Be very careful if you do that because the oscilloscope will be LIVE to the mains supply if you try and use a Variac direct – you MUST also include a suitable mains isolation transformer between the mains and the Variac., or a suitable low voltage Stepdown transformer with isolated secondary windings between Variac and 'scope!

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Old 24th Apr 2020, 7:13 pm   #14
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Yes, my variac is connected via an isolation transformer but thanks for the reminder.

Well, it's powered up again with the variac but it wasn't very successful. I had to set the variac at 77v to get +50v dc on the output and it wasn't stable like when running off the original transformer. It's also quite sensitive to variac voltage. My variac is not too accurate either as it varies +- 3v when you switch on even when the control has not been touched so this will be changing the +50v supply voltage.

The scope operates but not well. Ch2 is best but when grounded input is selected at some timebase settings the trace is not flat and has gaps in some sections. Ch1 is even worse and at some settings the trace breaks up into two curved lines and there is a deflection like ringing toward the end of the trace. It's like looking at a heart monitor with one beat per sweep! I assume it just doesn't like having an ac signal cable routed inside. I have tried rerouting the flex but to no avail.

Overall this won't do so I will have to try the dc bench power supplies tomorrow.

Cheers
Mel
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Old 24th Apr 2020, 8:25 pm   #15
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Default Re: Cossor CDU150 rescue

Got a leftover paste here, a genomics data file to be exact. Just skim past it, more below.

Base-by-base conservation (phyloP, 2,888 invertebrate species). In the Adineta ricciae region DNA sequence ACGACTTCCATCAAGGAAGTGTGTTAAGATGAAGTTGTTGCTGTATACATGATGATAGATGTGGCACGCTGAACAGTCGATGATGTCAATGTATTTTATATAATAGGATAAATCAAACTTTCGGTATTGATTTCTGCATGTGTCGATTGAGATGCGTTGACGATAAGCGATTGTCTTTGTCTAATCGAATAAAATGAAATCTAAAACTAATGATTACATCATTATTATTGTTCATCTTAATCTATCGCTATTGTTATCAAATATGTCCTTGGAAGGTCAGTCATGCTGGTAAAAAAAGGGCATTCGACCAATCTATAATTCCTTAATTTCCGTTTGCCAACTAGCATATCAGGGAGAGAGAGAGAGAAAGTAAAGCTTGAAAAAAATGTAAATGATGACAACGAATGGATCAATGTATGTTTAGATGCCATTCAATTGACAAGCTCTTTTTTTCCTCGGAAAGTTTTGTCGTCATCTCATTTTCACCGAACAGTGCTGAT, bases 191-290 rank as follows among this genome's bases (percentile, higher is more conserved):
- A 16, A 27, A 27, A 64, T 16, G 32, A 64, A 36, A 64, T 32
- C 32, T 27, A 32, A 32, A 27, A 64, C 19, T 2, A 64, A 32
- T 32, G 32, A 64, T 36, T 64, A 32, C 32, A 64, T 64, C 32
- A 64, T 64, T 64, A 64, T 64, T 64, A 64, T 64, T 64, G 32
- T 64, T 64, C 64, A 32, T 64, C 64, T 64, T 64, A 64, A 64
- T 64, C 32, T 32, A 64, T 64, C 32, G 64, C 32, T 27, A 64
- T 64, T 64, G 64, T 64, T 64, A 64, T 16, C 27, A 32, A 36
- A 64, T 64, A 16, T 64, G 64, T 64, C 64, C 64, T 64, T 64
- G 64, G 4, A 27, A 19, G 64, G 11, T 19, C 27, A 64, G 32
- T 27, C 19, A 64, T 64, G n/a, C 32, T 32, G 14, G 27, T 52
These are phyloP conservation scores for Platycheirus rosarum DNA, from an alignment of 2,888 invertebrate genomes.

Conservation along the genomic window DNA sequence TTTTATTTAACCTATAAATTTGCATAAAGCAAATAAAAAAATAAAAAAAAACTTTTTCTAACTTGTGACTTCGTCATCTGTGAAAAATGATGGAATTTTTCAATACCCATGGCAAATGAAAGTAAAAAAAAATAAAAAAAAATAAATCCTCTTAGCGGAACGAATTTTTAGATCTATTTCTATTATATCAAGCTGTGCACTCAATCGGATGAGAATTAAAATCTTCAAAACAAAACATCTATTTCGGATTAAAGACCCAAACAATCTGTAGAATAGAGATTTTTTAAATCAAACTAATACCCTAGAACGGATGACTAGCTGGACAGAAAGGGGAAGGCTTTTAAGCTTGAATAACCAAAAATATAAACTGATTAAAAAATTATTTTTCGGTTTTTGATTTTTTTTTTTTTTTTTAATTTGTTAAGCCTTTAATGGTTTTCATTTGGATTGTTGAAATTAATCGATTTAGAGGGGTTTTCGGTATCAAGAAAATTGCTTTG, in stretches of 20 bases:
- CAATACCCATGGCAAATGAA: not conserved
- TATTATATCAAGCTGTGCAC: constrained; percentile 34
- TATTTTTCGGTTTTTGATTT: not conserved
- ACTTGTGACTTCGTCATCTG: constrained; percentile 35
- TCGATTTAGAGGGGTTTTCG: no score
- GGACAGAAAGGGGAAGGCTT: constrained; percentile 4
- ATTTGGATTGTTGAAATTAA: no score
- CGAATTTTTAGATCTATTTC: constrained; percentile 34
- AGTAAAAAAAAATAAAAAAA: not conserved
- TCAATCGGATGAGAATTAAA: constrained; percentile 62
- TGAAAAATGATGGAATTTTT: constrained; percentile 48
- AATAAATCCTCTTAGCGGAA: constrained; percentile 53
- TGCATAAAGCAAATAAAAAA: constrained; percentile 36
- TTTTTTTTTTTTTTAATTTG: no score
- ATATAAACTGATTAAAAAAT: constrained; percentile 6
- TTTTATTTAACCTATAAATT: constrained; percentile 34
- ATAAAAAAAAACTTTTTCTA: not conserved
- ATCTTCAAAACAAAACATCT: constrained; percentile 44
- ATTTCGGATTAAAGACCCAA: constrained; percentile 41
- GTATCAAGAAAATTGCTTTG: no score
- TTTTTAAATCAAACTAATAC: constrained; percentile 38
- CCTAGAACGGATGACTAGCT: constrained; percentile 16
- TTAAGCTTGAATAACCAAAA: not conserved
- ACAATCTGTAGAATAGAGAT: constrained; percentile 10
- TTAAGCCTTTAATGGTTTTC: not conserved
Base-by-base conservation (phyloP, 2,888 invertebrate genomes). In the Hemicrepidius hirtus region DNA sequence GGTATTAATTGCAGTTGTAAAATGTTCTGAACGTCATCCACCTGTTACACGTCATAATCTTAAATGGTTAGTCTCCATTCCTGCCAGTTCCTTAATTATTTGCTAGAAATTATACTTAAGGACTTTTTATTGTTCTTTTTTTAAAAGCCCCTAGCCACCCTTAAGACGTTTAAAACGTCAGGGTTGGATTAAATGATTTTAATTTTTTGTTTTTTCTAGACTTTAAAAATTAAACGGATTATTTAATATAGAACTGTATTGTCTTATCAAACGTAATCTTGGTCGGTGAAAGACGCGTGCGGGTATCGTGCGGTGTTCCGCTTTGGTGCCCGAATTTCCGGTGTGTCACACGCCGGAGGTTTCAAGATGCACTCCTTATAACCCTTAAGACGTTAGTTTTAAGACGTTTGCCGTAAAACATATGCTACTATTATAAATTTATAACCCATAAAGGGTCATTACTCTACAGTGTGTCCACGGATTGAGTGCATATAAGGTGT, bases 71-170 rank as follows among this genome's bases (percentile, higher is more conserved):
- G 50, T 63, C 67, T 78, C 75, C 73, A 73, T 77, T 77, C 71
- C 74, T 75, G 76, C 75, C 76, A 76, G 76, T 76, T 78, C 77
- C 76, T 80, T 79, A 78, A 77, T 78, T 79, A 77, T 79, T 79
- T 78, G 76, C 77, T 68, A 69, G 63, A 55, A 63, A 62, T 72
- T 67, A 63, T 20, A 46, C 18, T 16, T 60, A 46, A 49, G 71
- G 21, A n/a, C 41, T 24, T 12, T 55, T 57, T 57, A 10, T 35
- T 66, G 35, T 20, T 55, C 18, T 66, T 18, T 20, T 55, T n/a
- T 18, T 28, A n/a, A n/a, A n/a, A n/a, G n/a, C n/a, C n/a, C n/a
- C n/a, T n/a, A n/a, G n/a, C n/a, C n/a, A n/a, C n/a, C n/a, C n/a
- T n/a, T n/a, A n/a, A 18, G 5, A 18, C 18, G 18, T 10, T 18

Hi!

What about one of these?

https://www.ebay.co.uk/itm/272413354752

(Order the £9.32 "Boost Converter Step Up Module)

If you remove the finned heatsink and mount the board to the 'scope chassis, with TO–220 mounting kits between each device and chassis, you might get it in a corner somewhere!

Power the module from 22 (+) and 19 (–) and connect the module o/p to 12 (C4 +), reducing C4 to 100u 100V, and then set the module's output voltage control to give 65V at pin 12 of the PSU PCB A!

Please note the +50V supply does need to be stabilized itself, so this is why trying to power it at 50V from a Variac, etc., didn't work!

These little modules give about 50mV p–p ripple, so if you feed the 65V to pin 12 as I suggest, the existing series stabiliser TR6 to TR10 will remove the "grass" from this module, and you'll still get the tracking between the supplies the 'scope needs for stable operation!

The 12.6V supply rectifier BR3 and winding q–r of T1 hopefully should keep you going until you can get another "parts mule" or get the transformer rewound!

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Old 24th Apr 2020, 10:24 pm   #16
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Default Re: Cossor CDU150 rescue

Thanks again Chris,

Now that looks interesting as the converter might fit in the space above the transformer. There's a ridiculously large snap connector block in there but it may be movable. For my education how have you determined where to pick up the inputs to this converter?